It is also important to establish targeted interventions to support students who display learning disabilities. We cannot achieve high educational outcomes if the cognitive and socio-emotional abilities of students are not effectively stimulated.
What we must never lose sight of, is the history and evolution of education systems around the world. We must never pretend that the Dark Ages did not exist when information was not as readily available as we have it now. There were no books as we have them now and certainly no Internet. Education was for the privileged few, government technocrats and the clergy. Since the world then was largely agrarian, there was no need for highly trained workers as the economies of the world relied on manual labour until the late 19th century. With the onset of the Industrial Revolution, there was greater need for technical and vocational education. United States, France and Japan led the way in developing high-level skills in manufacturing and, hence, the need for technical education. As the world became more industrialised, there was more need for engineers and higher-level technical and vocational education.
Traditionally in the Caribbean, children of the wealthy planters were sent to Britain, while the slaves were never sent to school - not even Sunday school initially. Governments around the world did not fund education in the early days. In the early 20th century, less than 30 per cent of the world's populations was literate.
We must give thanks to our missionaries who felt that ex-slaves and the masses, generally, should be given education and be exposed to moral teachings from the Bible. The Church - Moravians, Baptists, Anglicans and Catholics - led the way in establishing schools in Jamaica. This was the period of the three 'R's - reading, writing and 'rithmetic. There was no CXC at this time. All our external exams were done from London and Cambridge universities. For many years, there was no policy of universal education even at the elementary level.
debates on educational system
Even by the 1950s, there were debates in other societies on the system of education and the content to be tested and competencies to be certified. According to Bagnall (2000), the debate between vocational and general or liberal education is one of status. Bagnall argues that the UK universities were "classified into the three traditions of liberal education: the study of classics at Oxford, mathematics at Cambridge, and philosophy in the Scottish universities". These subjects were studied for their supposed capacities to train the mind and cultivate the intellect "rather than for the usefulness of their content".
I want to make the point that there is no standardised education system in the world. Countries have sought to improve on their education system to suit their needs and to enjoy international competitiveness. Australia, which was once a colony of Britain, started with the British-style education system but has evolved into a practical-type system to embrace a fusion between British general-type education and vocational education. France, on the other hand, is a highly diploma-oriented society. The central qualification at the secondary level is the baccalaureate, started by the famous Napoleon Bonaparte. They now have three types of high-school diplomas. Bac Professionnel, Bac Technologique and Bac Général.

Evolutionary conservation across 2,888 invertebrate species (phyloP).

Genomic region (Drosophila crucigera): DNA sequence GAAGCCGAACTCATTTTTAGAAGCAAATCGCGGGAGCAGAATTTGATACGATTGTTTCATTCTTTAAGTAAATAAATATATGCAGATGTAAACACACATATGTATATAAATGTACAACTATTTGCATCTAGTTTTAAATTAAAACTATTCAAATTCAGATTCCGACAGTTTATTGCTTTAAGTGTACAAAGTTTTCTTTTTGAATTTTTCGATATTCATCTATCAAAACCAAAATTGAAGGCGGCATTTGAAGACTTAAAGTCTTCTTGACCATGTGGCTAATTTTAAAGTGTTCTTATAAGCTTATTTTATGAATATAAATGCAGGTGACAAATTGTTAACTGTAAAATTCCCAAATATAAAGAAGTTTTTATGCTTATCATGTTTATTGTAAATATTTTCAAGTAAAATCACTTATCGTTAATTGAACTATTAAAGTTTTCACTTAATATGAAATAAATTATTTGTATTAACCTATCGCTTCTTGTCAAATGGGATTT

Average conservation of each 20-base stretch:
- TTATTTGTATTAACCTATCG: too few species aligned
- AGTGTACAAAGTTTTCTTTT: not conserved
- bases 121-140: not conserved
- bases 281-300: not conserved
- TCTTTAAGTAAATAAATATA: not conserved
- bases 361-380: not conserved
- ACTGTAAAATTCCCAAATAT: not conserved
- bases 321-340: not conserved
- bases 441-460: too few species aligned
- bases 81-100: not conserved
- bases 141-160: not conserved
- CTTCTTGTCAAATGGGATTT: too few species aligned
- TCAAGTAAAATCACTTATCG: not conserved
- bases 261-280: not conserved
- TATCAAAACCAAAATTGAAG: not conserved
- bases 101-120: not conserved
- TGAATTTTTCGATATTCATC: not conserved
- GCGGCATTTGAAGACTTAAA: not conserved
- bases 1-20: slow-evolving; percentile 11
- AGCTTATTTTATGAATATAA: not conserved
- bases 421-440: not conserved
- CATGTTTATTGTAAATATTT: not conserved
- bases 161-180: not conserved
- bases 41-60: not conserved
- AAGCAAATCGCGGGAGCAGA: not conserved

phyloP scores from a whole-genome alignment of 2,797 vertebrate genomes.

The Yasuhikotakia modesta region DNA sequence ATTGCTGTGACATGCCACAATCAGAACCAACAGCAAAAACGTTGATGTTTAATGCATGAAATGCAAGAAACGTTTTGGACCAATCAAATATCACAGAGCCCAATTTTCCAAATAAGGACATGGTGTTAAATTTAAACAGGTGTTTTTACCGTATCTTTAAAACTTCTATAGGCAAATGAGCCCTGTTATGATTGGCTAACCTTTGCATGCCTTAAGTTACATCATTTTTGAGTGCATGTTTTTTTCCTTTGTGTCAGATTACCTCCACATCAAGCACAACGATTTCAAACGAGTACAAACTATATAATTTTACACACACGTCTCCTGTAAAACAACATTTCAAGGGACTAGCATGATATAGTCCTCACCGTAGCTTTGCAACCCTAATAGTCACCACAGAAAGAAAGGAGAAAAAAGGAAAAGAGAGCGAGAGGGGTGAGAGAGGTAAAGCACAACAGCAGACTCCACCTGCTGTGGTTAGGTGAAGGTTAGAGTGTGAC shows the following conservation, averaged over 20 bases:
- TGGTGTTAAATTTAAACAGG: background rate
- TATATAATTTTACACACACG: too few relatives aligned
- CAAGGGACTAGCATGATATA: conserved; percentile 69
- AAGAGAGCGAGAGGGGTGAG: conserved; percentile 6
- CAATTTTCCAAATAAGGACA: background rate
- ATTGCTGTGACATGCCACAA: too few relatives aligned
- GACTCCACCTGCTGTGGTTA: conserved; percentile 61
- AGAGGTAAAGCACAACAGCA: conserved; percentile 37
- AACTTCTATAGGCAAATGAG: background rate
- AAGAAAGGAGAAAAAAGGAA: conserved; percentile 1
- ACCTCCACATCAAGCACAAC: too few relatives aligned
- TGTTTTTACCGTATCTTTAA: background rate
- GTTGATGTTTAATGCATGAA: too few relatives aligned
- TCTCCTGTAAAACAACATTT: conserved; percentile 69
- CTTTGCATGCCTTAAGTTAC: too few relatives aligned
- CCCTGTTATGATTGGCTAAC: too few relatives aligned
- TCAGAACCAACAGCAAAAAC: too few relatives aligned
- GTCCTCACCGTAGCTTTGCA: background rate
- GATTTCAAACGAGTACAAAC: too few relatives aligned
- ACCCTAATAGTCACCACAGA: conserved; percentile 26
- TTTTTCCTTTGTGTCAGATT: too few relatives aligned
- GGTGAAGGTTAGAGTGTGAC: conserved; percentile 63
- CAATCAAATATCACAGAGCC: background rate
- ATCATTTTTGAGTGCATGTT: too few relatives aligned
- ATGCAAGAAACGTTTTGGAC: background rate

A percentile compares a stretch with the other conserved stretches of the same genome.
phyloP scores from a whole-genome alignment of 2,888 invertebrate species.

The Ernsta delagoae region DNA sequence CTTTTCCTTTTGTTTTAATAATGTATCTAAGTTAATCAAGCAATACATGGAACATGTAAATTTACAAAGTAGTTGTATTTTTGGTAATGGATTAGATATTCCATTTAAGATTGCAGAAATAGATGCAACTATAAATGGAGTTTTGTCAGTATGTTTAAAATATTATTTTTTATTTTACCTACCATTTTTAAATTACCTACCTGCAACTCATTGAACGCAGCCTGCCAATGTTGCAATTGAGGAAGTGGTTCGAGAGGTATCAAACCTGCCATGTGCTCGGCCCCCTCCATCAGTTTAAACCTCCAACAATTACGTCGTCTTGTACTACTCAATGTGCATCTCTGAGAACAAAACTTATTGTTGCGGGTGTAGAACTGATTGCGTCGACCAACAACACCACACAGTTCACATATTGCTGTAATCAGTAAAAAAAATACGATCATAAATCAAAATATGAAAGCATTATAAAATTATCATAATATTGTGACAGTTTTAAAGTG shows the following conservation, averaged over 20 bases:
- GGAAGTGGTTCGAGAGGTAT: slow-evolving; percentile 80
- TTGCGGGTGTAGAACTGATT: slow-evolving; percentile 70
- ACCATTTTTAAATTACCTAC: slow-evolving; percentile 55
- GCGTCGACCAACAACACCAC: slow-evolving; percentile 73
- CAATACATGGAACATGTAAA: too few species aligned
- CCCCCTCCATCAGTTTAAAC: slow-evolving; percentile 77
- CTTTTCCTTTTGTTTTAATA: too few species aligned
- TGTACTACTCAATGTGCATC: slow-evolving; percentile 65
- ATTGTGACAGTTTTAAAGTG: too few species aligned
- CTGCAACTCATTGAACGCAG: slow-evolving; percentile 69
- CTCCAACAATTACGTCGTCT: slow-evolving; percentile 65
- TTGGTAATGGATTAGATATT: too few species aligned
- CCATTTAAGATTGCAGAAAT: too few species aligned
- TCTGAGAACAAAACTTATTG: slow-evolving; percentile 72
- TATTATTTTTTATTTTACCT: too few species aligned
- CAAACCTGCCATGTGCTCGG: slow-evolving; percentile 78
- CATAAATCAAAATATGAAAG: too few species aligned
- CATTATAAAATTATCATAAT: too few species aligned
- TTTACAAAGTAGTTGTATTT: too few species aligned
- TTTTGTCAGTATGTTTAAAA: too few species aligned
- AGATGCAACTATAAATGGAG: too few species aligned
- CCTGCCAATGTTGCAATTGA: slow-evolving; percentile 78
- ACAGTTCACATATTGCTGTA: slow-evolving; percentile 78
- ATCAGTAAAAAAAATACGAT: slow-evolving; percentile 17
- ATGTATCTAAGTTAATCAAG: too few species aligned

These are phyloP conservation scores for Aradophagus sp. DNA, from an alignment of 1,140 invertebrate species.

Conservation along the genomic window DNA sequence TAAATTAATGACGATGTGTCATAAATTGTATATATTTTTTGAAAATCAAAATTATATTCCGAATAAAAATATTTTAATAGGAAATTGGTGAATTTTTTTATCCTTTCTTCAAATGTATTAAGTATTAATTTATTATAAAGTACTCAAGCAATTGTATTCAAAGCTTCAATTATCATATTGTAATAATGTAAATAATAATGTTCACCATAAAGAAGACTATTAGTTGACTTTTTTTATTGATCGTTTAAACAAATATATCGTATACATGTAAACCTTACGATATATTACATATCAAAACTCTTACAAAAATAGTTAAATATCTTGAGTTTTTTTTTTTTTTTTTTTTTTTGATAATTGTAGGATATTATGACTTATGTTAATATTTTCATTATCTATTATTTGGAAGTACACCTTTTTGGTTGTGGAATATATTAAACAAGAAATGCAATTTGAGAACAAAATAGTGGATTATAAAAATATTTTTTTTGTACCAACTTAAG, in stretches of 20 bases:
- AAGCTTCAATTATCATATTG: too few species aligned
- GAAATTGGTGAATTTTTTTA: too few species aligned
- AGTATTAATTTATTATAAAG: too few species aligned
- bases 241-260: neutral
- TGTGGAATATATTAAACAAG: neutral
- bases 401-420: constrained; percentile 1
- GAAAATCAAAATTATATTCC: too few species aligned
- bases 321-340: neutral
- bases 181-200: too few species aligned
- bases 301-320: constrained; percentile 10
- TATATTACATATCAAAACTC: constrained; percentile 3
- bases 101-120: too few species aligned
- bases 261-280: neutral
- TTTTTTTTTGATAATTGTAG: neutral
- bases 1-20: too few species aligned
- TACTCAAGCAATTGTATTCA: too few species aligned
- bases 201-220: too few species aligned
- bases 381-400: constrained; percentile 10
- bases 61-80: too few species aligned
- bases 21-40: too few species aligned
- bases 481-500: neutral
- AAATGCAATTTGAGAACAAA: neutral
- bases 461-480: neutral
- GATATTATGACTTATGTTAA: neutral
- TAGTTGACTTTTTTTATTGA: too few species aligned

The United States also has a high-school diploma system which goes up to grade 12. They also have the General Education Diploma (GED). Those who wish to pursue college/university education take the preparatory exam, the Scholastic Attitude Test (SAT), a clear distinction made from a general high-school certification from college-readiness certification. We have offered, over time, a range of certification inclusive of the Jamaica School Certificate (JSC), the Secondary School Certificate (SSC), the GCE, the CCSLC, the CSEC (Basic and General proficiency), the Caribbean Advanced Proficiency Examination, National the Vocational Qualification of Jamaica (NVQ-J), the Caribbean Vocational Qualification and other international vocational exams offered by the City and Guilds.
This is the issue we must resolve in using CSEC and CCSLC. Jamaica needs to follow suit. We have a vision for the country (Vision 2030). We now need to create an education system that will help us to achieve this vision.
Britain was very slow to change its education system and, although it led the Industrial Revolution in the 19th century, it has been overtaken by the US, Japan, China, and now the rest of Asia. So I want to put on the table that we do not need to feel that the British education system is the most efficient in the world. As I said in Part 1 of this debate, this is the model we followed where we ranked out a few to go to sixth form and university and then the majority was to be left as unskilled labour. As a result, in the English-speaking Caribbean today, less than five per cent of our population has a university degree. The UWI has only graduated over 50,000 in just over 50 years. How could we possibly expect to have only one university? But the world has now changed and we all want our students to go to university.
universal access to tertiary education
We need, therefore, universal tertiary educational access across the British West Indies. To achieve this, we would have to change how we do things. In fact, even the UWI will now accept students with less than a full CAPE programme because of competition from four-year programmes from the University of Technology, Northern Caribbean University and other local and foreign colleges and universities. All around the world, when tertiary access expands, the entry requirement is lowered but not the standard of output, because the entry requirement was too high in the first place, due to restricted access such as having one university. In the USA, acceptable SAT scores range from 900 to 1520.
It is clear that all students are not equal in abilities and interest, and that society requires diverse skills and talents. As I said before, we must create the opportunities to maximise the potential of every student and provide him or her with different options or pathways to self-actualise. Yes, Brother Peter Espeut, the traditional sixth-form model will remain for now. But note that in most of the developed world, they have four-year college programmes and not three years as the UWI.
But as we offer the education dumpling, some will still need to eat the dumpling piece by piece, but let us inspire them to eat all of it.
Ruel Reid is chairman of the National Council on Education and principal of Jamaica College. Feedback may be sent to firstname.lastname@example.org.